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The Playlist

Steve McQueen's '12 Years A Slave' Wins Toronto International Film Festival People's Choice Award

  • By Kevin Jagernauth
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  • September 15, 2013 1:58 PM
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  • 4 Comments
While not always an accurate prediction of future awards season success (2011 winner "Where Do We Go Now?" basically was never heard from again), the Toronto International Film Festival People's Choice Award has more often than not been early augur of a film's potential. Previous winners including "Silver Linings Playbook," "The King's Speech" and "Slumdog Millionaire" point toward a specific kind of crowdpleaser that tends to gain traction among audiences, though tougher films like "Precious" have also won the hearts of the TIFF moviegoing public that vote on the winner. But certainly, we weren't expecting this.

TIFF Review: 'Felony' Written By & Starring Joel Edgerton

  • By Kevin Jagernauth
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  • September 15, 2013 1:45 PM
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  • 1 Comment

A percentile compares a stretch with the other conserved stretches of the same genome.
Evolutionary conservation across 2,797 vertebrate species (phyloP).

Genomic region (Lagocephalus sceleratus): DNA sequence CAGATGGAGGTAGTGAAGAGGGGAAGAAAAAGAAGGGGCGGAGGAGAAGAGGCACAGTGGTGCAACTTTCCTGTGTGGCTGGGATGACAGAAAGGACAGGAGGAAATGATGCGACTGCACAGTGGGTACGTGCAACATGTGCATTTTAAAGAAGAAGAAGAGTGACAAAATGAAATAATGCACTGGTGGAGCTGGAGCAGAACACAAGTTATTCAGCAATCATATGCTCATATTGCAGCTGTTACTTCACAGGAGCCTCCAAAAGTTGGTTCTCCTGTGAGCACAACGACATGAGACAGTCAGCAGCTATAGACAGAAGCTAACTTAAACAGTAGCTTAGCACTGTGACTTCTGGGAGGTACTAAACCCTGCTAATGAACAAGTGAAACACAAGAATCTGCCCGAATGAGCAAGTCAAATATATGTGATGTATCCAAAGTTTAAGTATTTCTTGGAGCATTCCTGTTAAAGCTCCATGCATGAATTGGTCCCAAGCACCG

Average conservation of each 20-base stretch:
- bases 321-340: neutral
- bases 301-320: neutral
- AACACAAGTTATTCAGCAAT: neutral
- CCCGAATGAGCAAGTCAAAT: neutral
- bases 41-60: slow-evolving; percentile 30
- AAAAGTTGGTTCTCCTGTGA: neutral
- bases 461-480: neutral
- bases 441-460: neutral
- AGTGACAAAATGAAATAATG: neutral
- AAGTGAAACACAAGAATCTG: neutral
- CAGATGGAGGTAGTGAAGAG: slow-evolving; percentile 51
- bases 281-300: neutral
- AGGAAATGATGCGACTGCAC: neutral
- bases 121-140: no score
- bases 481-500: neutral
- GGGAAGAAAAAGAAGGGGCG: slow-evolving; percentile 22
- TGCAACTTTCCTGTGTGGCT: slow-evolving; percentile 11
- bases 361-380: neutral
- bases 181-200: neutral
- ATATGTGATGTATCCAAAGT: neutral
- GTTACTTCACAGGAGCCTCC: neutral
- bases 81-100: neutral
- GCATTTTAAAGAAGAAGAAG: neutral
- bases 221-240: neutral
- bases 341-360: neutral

Felony Joel Edgerton
Malcolm Toohey is a textbook example of a good cop, as we see in the opening of "Felony," written by and starring Joel Edgerton. Toohey is the kind of police officer that doesn't hesitate to charge into a dangerous situation, and by the end of the early moments of the film, his actions find him taking two shots to his bulletproof vest protected chest, all in the name of bringing down a bit player in a much bigger criminal ring. It's the kind of bravery that has earned him the respect of his colleagues. Meanwhile, on the homefront, with a beautiful wife and two young kids, things couldn't look better. But one bad decision, followed by a heat-of-the-moment lie, is all it takes for Malcolm's life to potentially unravel around him. What begins with so much promise in "Felony" is undone by a story that prefers sensationalist melodrama over tackling the much more interesting ethical dilemmas it brings up for its characters.

TIFF Review: 'Supermensch: The Legend Of Shep Gordon' Is An Entertaining & Moving Doc About The Legendary Agent